Ah Valencia! Oranges, beaches and the Fallas! A vibrant city on the east coast of Spain. Back in July 2020, we spent six weeks in the small town of Náquera, 25km north of Valencia. It was the start of our international housesitting adventure. Six weeks of pure bliss in a village where tourism is almost non-existent, a place with only a few holiday homes for rich Valencianos dotted around the town. No horrible breakfast buffets, Irish pubs or cheap sangria places here, Náquera is ‘local Spain’.
During these six weeks we had plenty of time to explore the area and made a few lovely day trips from Valencia. Turns out the area has an awful lot to offer!
1. History in Sagunto
The town of Sagunto has had its fair share of history. Its main claim to fame is the siege of Saguntum (in 219 BC) when Hannibal decided to sack the city during the 2nd Punic War.
Above the hills of Sagunto stretches an ancient fortification of almost 1km long: Sagunto Castle. It goes back to the first century AD and has been inhabited by Romans, Visigoths, Arabs and Christians: this was a well sought-after piece of real estate! You can walk along the walls for about an hour, discovering the various plazas from different eras. You’ll need a bit of imagination though, cause signposting and explanations are non-existent. On the plus side: the entry is totally free! At the bottom of the castle lies a Roman theatre. Unfortunately it was closed during our visit, but we did get a glimpse from it through the gates. If you have more luck, make sure to go in!
When you’re in Sagunto, take time to wander around ‘La Judería’ or the Jewish Quarter. Back in the 15th century, Sagunto had a vibrant Jewish community and it’s worth entering the main arch and walking around. It still has the same layout as in the Middle Ages with its narrow, irregular streets, dead-ends and small squares.
Sagunto is about 30km north from Valencia.
2. Hiking in the Serra Calderona
If you’re fan of the big outdoors, then the Serra Calderona is for you! It’s a 50km long mountain range and home to some beautiful hikes and stunning scenery! We were lucky to stay at the foot of the Serra, which meant we could enter the mountains literally from our front door!
Make sure to hike up to the ‘Mirador de Garbi’, a beautiful viewpoint to watch the sunset. You won’t be alone though, so if you prefer quieter moments, go during the day. The rock formations are just as stunning!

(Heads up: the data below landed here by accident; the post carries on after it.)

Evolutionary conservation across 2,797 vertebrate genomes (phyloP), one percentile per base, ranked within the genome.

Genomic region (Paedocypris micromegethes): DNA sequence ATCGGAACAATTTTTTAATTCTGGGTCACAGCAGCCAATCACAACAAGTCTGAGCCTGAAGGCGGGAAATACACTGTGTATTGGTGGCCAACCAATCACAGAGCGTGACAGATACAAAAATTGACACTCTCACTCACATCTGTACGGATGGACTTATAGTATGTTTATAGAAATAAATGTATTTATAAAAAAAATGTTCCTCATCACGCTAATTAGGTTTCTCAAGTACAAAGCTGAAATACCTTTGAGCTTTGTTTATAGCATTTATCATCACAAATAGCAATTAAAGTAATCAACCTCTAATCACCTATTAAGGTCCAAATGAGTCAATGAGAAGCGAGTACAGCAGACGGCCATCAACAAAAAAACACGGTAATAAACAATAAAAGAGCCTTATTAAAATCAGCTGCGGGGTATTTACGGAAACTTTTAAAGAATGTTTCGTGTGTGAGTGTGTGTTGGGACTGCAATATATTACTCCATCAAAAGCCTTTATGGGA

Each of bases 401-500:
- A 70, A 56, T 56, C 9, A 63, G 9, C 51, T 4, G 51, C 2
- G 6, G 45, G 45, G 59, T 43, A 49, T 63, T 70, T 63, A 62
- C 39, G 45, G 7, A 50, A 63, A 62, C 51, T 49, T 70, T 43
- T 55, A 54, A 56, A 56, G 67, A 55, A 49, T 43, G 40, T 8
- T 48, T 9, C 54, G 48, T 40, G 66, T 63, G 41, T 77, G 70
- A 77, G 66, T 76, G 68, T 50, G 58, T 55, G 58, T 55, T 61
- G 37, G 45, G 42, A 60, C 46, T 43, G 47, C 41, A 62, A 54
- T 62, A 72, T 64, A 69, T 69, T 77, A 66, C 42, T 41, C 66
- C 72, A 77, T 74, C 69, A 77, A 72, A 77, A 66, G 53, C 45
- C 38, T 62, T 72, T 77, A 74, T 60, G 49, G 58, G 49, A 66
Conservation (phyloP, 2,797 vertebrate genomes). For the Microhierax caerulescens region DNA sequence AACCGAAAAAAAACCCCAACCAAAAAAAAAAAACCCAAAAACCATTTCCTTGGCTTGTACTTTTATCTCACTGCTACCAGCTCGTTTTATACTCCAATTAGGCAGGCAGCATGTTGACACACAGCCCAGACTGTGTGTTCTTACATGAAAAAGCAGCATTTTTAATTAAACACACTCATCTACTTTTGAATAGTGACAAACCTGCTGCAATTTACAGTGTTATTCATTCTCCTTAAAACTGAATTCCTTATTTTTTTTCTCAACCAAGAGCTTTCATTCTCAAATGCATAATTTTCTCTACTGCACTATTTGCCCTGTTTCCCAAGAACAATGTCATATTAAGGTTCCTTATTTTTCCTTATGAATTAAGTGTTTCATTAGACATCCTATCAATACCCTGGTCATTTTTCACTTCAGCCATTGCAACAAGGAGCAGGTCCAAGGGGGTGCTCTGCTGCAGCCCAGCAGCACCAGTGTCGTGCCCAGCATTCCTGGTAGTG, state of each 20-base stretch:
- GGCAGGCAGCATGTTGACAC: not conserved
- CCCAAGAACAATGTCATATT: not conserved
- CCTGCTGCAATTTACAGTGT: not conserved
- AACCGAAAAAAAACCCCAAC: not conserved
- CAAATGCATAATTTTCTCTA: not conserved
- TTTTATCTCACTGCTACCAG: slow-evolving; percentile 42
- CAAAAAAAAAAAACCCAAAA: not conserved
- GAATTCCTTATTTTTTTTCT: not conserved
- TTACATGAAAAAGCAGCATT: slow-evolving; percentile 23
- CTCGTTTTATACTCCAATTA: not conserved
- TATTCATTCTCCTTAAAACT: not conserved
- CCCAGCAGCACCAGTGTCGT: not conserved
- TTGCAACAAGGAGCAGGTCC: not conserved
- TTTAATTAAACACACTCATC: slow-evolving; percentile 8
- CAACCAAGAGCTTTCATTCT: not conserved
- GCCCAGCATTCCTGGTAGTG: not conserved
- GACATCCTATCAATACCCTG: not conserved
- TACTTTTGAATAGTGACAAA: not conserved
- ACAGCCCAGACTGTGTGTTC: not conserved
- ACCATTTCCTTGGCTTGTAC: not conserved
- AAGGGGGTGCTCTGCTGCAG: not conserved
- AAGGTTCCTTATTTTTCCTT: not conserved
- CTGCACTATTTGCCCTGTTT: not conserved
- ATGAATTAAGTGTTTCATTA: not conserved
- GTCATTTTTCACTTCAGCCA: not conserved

Another walk is up to ‘La Creueta’. You’ll notice the big cross on top of one of the hills when you enter the town of Náquera. It looks like quite a slog, but it’s actually not that hard. You might want to avoid the hotter hours though.
If you’re into history, take a hike up to Serra Castle. As many castles in the area, this one has a Moorish origin.
And if you prefer to walk on flatter territory, venture toward the Portacoeli Carthusian monastery. You aren’t allowed to enter, but the surrounding countryside is worth the walk!
Náquera, at the foot of the Serra Calderona, is a 25min drive from Valencia.
3. Rice dishes at El Palmar and a boat tour in Parc Natural de l’Albufera
We’re heading south of Valencia this time, into rice territory!
Now, what is the most famous Spanish dish abroad? That’s right, paella! Well, Valencianos wouldn’t dream of ordering a paella in any other part of Spain. Paella is Valencian, and that’s the end of it!
South of Valencia, you’ll come across acres of rice fields, the key ingredient to this tasty dish, especially around the town of El Palmar. El Palmar is probably one of the most popular day trips from Valencia. Its main street is filled with restaurants where everybody orders paella or fideuá (similar to paella but with noodles instead of rice) . As always, it pays to do some research. We went to Arrocería Mirabel, situated in one of the back streets, next to a canal. It is mentioned in the Michelin guide and rightly so, the fideuá was to die for! Highly recommend it!
Take a walk in the back streets of El Palmar, near the canals and you’ll practically be able to dip your toes in the rice fields! (but don’t!)
El Palmar is on the southern tip of the Parc de l’Albufera, a nature reserve famous for its fauna, flora and natural biodiversity. Go for a boat tour on the lake at sunset. And don’t worry about clouds, as these pictures prove, the sky is all the prettier for it!
It takes a bit less than 1h to get to El Palmar from Valencia.
4. A daytrip to Alicante
You can easily spend a few days in Alicante, and I suggest you do, but if you’re stuck for time, then a day trip from Valencia might give you a nice introduction to this vibrant city. It has a bit of a reputation as a holiday resort, but Alicante is so much more than that! Its original name was ‘Lucentum, which means ‘City of Light’ … promising, isn’t it?
If you’re stuck for time, head straight to the Castillo de Santa Barbara. The castle dates back to the 9th century, but is really well preserved. It’s quite a slog uphill, but worth the walk! (the less adventurous or less mobile can take the lift) You’ll be rewarded with spectacular views and plenty of history. If you’ve got time, wander around the Barrio Santa Cruz, a maze of little streets and colourful plazas that makes you totally forget you are in a big city!
Take a wander through the old town of Alicante and stop for a delicious and cheap ‘menú del día’. Or go to the market for some local atmosphere. To digest, wander along the Explanada or head for the beach in the afternoon. Alicante is a 2h drive from Valencia.
There are plenty of more day trips from Valencia. The town and castle of Xátiva is said to be worth a visit and Jávea too. But those will have to wait till next time.
Did you do any of these day trips from Valencia? Any other places you would recommend?